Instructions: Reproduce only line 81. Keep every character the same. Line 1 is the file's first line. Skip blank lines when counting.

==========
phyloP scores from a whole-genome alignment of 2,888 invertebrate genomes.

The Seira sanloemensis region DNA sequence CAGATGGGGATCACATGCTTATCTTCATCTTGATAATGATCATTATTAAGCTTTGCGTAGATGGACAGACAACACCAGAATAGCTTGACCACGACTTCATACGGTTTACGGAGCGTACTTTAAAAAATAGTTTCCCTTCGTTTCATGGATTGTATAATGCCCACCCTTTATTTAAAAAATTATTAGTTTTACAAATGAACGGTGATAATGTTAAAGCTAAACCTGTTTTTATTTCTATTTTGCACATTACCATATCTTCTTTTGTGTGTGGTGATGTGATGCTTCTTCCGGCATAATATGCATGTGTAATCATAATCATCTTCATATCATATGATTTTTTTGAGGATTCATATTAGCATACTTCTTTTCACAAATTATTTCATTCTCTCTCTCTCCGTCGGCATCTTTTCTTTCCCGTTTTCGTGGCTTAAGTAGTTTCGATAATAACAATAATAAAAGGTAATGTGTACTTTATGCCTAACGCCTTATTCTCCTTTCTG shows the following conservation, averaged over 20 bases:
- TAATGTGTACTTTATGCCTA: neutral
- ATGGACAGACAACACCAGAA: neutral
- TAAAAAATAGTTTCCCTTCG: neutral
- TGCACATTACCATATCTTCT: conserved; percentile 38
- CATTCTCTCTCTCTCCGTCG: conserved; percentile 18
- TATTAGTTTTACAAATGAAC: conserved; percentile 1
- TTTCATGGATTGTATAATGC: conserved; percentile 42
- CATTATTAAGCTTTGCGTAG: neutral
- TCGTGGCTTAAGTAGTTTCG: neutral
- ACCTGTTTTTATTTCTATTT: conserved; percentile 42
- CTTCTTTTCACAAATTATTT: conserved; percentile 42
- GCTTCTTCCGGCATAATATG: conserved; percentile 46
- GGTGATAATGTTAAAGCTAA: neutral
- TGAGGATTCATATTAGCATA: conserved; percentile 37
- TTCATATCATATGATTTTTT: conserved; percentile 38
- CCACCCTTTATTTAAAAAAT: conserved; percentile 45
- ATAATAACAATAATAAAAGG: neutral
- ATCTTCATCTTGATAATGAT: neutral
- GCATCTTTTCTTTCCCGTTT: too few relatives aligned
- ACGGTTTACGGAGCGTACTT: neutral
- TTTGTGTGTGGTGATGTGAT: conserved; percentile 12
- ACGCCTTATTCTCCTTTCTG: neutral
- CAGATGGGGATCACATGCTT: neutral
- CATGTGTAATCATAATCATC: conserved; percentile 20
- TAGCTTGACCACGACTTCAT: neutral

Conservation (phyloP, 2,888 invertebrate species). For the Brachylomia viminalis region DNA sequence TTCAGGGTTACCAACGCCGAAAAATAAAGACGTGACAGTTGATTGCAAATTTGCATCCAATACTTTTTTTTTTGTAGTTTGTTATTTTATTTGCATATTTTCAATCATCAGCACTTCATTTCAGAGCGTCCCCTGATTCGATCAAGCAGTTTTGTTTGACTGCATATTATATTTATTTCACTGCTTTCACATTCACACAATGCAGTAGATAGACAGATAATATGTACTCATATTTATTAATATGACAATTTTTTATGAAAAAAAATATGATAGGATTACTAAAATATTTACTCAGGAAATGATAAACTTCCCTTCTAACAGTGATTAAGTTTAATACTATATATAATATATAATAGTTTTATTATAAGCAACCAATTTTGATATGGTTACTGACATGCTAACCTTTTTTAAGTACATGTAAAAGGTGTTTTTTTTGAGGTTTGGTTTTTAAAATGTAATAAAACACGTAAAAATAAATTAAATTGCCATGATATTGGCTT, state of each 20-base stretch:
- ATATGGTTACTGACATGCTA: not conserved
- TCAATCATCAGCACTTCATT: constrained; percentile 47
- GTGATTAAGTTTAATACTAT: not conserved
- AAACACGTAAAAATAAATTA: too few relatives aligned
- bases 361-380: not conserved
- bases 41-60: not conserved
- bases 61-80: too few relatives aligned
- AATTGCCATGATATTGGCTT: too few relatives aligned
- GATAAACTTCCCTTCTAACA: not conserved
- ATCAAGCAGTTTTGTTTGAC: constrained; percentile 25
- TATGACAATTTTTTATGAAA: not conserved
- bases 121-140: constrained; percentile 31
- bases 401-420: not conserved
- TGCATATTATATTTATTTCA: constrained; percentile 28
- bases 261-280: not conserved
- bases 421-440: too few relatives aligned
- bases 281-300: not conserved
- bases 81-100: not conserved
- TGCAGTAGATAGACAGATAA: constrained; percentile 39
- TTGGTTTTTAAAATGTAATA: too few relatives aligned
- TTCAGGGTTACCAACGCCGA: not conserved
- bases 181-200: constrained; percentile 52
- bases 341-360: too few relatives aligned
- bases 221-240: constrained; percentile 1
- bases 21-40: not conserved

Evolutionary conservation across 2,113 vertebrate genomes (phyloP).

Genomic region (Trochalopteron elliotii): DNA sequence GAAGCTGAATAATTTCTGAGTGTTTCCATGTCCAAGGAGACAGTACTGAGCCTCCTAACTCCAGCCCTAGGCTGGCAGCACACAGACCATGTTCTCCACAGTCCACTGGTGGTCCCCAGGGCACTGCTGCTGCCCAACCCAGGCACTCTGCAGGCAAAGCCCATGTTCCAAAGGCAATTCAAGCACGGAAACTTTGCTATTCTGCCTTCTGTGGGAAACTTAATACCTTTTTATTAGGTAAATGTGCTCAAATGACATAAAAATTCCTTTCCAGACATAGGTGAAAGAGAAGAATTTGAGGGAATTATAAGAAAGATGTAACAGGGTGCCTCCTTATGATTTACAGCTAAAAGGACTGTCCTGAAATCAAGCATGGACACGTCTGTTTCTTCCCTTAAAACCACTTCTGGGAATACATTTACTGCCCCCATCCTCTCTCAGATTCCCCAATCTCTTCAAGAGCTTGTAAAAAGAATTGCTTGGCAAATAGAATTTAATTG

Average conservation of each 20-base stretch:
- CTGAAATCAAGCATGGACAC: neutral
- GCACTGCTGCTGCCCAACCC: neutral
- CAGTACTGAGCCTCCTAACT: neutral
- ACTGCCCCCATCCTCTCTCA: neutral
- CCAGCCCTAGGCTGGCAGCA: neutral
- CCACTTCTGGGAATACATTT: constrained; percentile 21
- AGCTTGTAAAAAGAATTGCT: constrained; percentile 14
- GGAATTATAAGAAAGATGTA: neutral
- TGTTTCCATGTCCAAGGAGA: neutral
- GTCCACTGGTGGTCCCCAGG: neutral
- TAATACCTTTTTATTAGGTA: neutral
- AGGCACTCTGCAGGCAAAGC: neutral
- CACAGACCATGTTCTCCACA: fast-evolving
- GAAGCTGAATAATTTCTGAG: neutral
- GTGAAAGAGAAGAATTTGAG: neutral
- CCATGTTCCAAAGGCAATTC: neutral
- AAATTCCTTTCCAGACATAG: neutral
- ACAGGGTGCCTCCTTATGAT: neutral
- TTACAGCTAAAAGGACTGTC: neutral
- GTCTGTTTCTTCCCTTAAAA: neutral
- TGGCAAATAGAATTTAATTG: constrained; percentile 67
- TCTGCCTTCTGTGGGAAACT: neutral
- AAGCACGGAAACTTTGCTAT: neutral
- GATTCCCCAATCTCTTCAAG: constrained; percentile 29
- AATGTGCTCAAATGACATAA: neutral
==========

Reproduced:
- AATGTGCTCAAATGACATAA: neutral